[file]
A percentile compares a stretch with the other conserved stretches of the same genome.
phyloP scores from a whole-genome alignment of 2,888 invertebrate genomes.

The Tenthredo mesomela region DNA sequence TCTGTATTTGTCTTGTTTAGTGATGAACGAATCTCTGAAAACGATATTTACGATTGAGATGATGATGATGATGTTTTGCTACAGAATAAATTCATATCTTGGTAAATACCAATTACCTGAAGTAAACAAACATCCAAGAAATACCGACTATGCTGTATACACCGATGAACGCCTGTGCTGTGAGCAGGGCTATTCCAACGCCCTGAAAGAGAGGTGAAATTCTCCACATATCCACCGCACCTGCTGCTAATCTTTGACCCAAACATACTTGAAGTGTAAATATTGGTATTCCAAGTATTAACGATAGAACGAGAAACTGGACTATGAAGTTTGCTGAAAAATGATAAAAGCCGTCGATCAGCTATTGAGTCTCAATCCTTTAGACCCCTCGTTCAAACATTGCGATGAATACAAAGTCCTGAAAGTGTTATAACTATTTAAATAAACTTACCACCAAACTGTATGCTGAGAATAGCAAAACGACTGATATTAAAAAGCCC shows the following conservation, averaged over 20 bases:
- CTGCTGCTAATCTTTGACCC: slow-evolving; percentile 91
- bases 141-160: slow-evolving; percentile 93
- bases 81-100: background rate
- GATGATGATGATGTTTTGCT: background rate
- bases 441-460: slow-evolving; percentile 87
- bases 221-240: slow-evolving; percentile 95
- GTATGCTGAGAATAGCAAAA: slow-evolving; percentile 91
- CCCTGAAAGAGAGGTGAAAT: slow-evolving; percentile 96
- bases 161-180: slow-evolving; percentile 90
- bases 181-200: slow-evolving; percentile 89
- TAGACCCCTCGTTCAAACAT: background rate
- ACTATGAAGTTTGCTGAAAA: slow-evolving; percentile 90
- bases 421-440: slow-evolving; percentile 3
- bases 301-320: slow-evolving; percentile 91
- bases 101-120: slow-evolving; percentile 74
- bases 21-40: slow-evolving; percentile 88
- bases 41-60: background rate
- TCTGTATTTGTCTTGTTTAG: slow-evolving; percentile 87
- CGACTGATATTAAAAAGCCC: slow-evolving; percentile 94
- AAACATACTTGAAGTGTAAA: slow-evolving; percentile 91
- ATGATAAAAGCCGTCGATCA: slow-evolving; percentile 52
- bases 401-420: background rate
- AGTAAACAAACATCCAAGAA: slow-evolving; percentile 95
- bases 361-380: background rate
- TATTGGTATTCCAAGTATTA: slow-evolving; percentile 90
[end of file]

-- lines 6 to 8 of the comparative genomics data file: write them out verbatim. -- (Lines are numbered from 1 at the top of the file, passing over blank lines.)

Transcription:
- bases 81-100: background rate
- GATGATGATGATGTTTTGCT: background rate
- bases 441-460: slow-evolving; percentile 87